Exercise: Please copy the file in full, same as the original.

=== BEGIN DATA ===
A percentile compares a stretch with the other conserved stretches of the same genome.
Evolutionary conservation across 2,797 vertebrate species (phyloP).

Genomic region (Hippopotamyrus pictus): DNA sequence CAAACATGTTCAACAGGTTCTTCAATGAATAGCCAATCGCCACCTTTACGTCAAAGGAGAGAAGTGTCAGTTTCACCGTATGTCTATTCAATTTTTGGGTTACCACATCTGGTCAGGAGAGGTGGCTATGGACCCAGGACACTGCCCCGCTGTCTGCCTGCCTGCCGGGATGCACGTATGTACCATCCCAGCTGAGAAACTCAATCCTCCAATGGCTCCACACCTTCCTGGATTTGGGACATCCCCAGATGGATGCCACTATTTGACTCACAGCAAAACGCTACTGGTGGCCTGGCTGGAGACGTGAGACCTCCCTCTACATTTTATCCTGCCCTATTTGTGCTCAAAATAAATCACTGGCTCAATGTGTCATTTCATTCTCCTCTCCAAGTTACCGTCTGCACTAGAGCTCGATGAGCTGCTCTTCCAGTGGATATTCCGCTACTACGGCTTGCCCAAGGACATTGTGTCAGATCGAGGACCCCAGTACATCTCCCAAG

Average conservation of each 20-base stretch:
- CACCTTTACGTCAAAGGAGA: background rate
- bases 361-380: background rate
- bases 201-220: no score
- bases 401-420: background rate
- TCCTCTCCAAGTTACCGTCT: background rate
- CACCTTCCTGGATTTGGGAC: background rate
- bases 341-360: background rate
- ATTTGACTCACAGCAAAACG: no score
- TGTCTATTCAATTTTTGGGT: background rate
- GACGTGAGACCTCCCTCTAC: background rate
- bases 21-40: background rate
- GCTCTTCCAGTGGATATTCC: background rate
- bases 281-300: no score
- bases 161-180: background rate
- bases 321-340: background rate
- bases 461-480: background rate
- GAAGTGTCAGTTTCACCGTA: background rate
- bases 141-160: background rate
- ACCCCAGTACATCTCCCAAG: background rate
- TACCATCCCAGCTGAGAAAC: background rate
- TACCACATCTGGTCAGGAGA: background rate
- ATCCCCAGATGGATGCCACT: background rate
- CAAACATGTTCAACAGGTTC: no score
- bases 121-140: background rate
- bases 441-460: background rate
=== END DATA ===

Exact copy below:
A percentile compares a stretch with the other conserved stretches of the same genome.
Evolutionary conservation across 2,797 vertebrate species (phyloP).

Genomic region (Hippopotamyrus pictus): DNA sequence CAAACATGTTCAACAGGTTCTTCAATGAATAGCCAATCGCCACCTTTACGTCAAAGGAGAGAAGTGTCAGTTTCACCGTATGTCTATTCAATTTTTGGGTTACCACATCTGGTCAGGAGAGGTGGCTATGGACCCAGGACACTGCCCCGCTGTCTGCCTGCCTGCCGGGATGCACGTATGTACCATCCCAGCTGAGAAACTCAATCCTCCAATGGCTCCACACCTTCCTGGATTTGGGACATCCCCAGATGGATGCCACTATTTGACTCACAGCAAAACGCTACTGGTGGCCTGGCTGGAGACGTGAGACCTCCCTCTACATTTTATCCTGCCCTATTTGTGCTCAAAATAAATCACTGGCTCAATGTGTCATTTCATTCTCCTCTCCAAGTTACCGTCTGCACTAGAGCTCGATGAGCTGCTCTTCCAGTGGATATTCCGCTACTACGGCTTGCCCAAGGACATTGTGTCAGATCGAGGACCCCAGTACATCTCCCAAG

Average conservation of each 20-base stretch:
- CACCTTTACGTCAAAGGAGA: background rate
- bases 361-380: background rate
- bases 201-220: no score
- bases 401-420: background rate
- TCCTCTCCAAGTTACCGTCT: background rate
- CACCTTCCTGGATTTGGGAC: background rate
- bases 341-360: background rate
- ATTTGACTCACAGCAAAACG: no score
- TGTCTATTCAATTTTTGGGT: background rate
- GACGTGAGACCTCCCTCTAC: background rate
- bases 21-40: background rate
- GCTCTTCCAGTGGATATTCC: background rate
- bases 281-300: no score
- bases 161-180: background rate
- bases 321-340: background rate
- bases 461-480: background rate
- GAAGTGTCAGTTTCACCGTA: background rate
- bases 141-160: background rate
- ACCCCAGTACATCTCCCAAG: background rate
- TACCATCCCAGCTGAGAAAC: background rate
- TACCACATCTGGTCAGGAGA: background rate
- ATCCCCAGATGGATGCCACT: background rate
- CAAACATGTTCAACAGGTTC: no score
- bases 121-140: background rate
- bases 441-460: background rate